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Video Spotlight: Monica Vetter, PhD

Monica L. Vetter, PhD, University of Utah, Salt lake City, UT

Monica Vetter is one of the four principal investigators in the Catalyst For a Cure research consortium funded by the Glaucoma Research Foundation.

The Vetter lab is studying glaucoma at the molecular level to understand how genetics influence and determine the fate of neurons in the retina and central nervous system. Their goal is to reveal principles governing cell biology that will lead to new disease treatments.

- Transcript -

How Collaborative Research Speeds the Pace of Discovery

Dr. Monica Vetter: The collaborative effort really enables us to take ideas and rapidly act on them by engaging all members of the consortium to contribute their expertise. We are able to do experiments much more quickly by distributing the effort.

Also, we don't have to reinvent the wheel in each laboratory and have each laboratory become expert in all of the methodology that is required.

I also think that it speeds the effort, in that, we share our best ideas with each other and critique these ideas. We can more rapidly hone in on the ideas that are likely to be most productive and discard the ones that are going to be less productive over time. This is a wonderful opportunity to work with other engaged people who are thinking about the same problem as you.

The back-and-forth intellectual component of this really moved this forward more quickly, because we are sharing things that we haven't shared with other scientists. I think this speeds the development of more innovative approaches to tackling the disease.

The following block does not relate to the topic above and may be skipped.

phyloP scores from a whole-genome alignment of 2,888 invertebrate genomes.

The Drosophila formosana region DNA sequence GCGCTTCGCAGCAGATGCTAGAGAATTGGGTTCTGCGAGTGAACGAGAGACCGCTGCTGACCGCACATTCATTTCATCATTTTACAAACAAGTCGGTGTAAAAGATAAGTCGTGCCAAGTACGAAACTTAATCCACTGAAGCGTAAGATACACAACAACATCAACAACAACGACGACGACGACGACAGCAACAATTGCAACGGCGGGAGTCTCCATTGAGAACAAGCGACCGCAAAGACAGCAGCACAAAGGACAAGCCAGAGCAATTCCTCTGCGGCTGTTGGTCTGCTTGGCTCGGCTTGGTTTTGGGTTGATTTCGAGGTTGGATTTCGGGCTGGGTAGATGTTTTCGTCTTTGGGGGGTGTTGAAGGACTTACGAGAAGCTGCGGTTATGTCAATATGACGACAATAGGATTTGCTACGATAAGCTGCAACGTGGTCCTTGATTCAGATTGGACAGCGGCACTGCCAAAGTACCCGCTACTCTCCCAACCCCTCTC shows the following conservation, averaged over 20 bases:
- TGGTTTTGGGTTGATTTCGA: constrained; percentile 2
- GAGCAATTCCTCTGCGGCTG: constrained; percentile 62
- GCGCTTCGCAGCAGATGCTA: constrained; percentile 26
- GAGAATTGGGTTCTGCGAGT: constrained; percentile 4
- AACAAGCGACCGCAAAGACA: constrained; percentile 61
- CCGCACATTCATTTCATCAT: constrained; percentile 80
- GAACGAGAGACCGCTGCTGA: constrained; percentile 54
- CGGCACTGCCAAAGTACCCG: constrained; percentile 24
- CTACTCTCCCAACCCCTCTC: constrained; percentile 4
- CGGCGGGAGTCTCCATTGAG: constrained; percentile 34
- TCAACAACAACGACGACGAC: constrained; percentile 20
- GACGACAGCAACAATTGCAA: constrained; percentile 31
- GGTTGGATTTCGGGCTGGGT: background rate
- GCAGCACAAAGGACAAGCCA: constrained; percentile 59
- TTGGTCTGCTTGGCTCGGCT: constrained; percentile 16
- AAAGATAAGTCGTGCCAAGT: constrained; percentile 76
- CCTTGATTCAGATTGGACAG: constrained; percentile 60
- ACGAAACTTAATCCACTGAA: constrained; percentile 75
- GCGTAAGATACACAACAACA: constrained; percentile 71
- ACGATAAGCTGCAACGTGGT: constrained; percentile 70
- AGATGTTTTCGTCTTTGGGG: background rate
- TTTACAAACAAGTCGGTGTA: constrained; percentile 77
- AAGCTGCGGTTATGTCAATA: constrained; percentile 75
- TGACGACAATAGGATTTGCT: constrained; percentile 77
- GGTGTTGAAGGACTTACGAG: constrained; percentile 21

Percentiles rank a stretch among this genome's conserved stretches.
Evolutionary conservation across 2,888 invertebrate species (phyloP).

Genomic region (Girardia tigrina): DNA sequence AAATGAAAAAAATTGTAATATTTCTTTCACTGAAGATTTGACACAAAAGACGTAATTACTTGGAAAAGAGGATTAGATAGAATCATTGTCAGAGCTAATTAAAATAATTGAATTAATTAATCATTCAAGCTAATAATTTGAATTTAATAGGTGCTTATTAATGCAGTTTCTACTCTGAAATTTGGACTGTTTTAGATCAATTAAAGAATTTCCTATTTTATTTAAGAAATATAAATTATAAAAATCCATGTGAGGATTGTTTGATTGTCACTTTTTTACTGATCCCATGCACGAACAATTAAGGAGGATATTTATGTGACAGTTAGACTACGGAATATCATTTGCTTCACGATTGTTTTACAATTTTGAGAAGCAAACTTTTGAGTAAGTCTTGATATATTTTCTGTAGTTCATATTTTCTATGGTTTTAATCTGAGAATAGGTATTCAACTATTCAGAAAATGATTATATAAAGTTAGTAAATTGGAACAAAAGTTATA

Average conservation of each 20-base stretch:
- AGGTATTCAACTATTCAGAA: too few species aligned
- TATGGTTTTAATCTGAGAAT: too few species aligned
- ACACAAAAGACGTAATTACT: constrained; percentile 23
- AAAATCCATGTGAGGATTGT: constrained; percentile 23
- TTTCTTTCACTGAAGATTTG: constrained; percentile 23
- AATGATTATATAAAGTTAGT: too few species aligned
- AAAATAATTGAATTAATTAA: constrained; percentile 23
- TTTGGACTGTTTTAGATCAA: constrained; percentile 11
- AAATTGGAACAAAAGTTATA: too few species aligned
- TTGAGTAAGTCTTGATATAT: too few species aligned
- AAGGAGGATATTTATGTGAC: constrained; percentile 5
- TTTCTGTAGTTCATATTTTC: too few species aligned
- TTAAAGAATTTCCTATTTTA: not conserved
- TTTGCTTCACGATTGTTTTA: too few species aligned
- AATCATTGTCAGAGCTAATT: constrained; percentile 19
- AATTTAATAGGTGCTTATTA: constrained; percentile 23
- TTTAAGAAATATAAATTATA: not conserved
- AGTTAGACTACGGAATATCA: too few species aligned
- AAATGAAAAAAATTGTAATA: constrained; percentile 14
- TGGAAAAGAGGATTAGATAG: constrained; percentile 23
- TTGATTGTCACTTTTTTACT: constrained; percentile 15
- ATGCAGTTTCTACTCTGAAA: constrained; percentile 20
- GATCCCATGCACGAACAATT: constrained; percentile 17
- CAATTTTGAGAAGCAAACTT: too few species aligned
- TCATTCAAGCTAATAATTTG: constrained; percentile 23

What's Unique about the Catalyst For a Cure Research Consortium?

I actually think that there are two interesting things that are unique about this consortium.

One, the goal was to bring together scientists who were not currently working in the field of glaucoma - to bring a fresh perspective, to really think about and tackle this disease and really encourage collaboration between multiple laboratories. This was very distinct from the way that traditional biomedical research is supported and funded.

The other thing that was unique about the consortium was that there was a commitment on the part of the Glaucoma Research Foundation to invest in a group of scientists, to provide sufficient support and sufficient time to really develop the methodology and ideas and move things forward. It always takes a little bit of time when new people enter a field to get up to speed, become familiar and really start to apply some of those new ideas.

The Glaucoma Research Foundation was there every step of the way, providing continuous funding, encouragement and support for the work. That has really made a tremendous difference in allowing us to pursue riskier ideas and take chances that we wouldn't necessarily have taken if we had been forced to pursue traditional methods of funding for this work.

We need to be able to intervene at these early steps of the disease before there is significant, profound vision loss. We need to understand the basic biology of what's happening. What are the mechanisms that are driving things forward and leading to loss of vision?

Targeting Early Events in Glaucoma

We are focusing on changes that are happening within the retinal ganglion cells, which are the cells that are primarily affected in glaucoma. These are the cells that ultimately die in the disease.

We are also presenting ideas that show that there are actually very interesting interactions between the ganglion cells - the retinal ganglion cells - and other cell populations in the retina. This is a dynamic process that is changing over time, and then spreading throughout the retina as the disease progresses.

We hope that by focusing on these early, fundamental events and really getting to the heart of how these cells are interacting, we will be able to develop therapies that may slow or cure this disease.

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Last reviewed on January 16, 2018

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